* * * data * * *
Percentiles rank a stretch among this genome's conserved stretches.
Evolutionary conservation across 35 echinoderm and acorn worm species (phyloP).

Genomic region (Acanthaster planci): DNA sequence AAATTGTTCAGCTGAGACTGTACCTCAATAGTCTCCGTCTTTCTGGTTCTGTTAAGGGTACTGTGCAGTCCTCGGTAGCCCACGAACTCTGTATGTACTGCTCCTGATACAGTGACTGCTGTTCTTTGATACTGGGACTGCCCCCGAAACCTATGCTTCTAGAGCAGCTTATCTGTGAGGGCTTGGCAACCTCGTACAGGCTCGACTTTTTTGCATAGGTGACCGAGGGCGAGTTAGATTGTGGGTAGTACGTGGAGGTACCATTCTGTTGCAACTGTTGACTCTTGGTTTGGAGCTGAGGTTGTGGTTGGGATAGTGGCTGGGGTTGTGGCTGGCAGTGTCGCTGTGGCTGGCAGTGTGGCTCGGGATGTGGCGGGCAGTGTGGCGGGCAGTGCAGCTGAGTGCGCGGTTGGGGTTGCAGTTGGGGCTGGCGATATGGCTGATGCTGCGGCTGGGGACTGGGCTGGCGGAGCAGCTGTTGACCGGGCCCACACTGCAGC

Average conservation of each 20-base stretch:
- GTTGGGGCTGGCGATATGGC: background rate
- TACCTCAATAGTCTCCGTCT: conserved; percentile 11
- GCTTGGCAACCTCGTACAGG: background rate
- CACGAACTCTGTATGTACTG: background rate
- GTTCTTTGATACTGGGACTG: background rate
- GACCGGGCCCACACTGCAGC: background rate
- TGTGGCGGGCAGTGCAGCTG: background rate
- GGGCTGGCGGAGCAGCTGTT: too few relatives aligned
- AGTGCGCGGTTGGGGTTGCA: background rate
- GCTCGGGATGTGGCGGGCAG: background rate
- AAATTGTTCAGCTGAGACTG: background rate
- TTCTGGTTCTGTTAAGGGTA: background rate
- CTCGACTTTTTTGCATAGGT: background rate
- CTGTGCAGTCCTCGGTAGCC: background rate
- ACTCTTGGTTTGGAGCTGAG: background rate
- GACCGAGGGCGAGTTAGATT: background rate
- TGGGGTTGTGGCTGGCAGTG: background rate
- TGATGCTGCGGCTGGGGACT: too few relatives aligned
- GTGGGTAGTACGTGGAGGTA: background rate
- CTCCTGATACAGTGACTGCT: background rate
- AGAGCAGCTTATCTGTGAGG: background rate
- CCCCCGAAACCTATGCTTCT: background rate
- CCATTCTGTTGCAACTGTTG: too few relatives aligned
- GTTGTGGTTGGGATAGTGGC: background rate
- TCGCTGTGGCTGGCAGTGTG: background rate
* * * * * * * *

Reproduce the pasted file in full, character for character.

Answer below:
Percentiles rank a stretch among this genome's conserved stretches.
Evolutionary conservation across 35 echinoderm and acorn worm species (phyloP).

Genomic region (Acanthaster planci): DNA sequence AAATTGTTCAGCTGAGACTGTACCTCAATAGTCTCCGTCTTTCTGGTTCTGTTAAGGGTACTGTGCAGTCCTCGGTAGCCCACGAACTCTGTATGTACTGCTCCTGATACAGTGACTGCTGTTCTTTGATACTGGGACTGCCCCCGAAACCTATGCTTCTAGAGCAGCTTATCTGTGAGGGCTTGGCAACCTCGTACAGGCTCGACTTTTTTGCATAGGTGACCGAGGGCGAGTTAGATTGTGGGTAGTACGTGGAGGTACCATTCTGTTGCAACTGTTGACTCTTGGTTTGGAGCTGAGGTTGTGGTTGGGATAGTGGCTGGGGTTGTGGCTGGCAGTGTCGCTGTGGCTGGCAGTGTGGCTCGGGATGTGGCGGGCAGTGTGGCGGGCAGTGCAGCTGAGTGCGCGGTTGGGGTTGCAGTTGGGGCTGGCGATATGGCTGATGCTGCGGCTGGGGACTGGGCTGGCGGAGCAGCTGTTGACCGGGCCCACACTGCAGC

Average conservation of each 20-base stretch:
- GTTGGGGCTGGCGATATGGC: background rate
- TACCTCAATAGTCTCCGTCT: conserved; percentile 11
- GCTTGGCAACCTCGTACAGG: background rate
- CACGAACTCTGTATGTACTG: background rate
- GTTCTTTGATACTGGGACTG: background rate
- GACCGGGCCCACACTGCAGC: background rate
- TGTGGCGGGCAGTGCAGCTG: background rate
- GGGCTGGCGGAGCAGCTGTT: too few relatives aligned
- AGTGCGCGGTTGGGGTTGCA: background rate
- GCTCGGGATGTGGCGGGCAG: background rate
- AAATTGTTCAGCTGAGACTG: background rate
- TTCTGGTTCTGTTAAGGGTA: background rate
- CTCGACTTTTTTGCATAGGT: background rate
- CTGTGCAGTCCTCGGTAGCC: background rate
- ACTCTTGGTTTGGAGCTGAG: background rate
- GACCGAGGGCGAGTTAGATT: background rate
- TGGGGTTGTGGCTGGCAGTG: background rate
- TGATGCTGCGGCTGGGGACT: too few relatives aligned
- GTGGGTAGTACGTGGAGGTA: background rate
- CTCCTGATACAGTGACTGCT: background rate
- AGAGCAGCTTATCTGTGAGG: background rate
- CCCCCGAAACCTATGCTTCT: background rate
- CCATTCTGTTGCAACTGTTG: too few relatives aligned
- GTTGTGGTTGGGATAGTGGC: background rate
- TCGCTGTGGCTGGCAGTGTG: background rate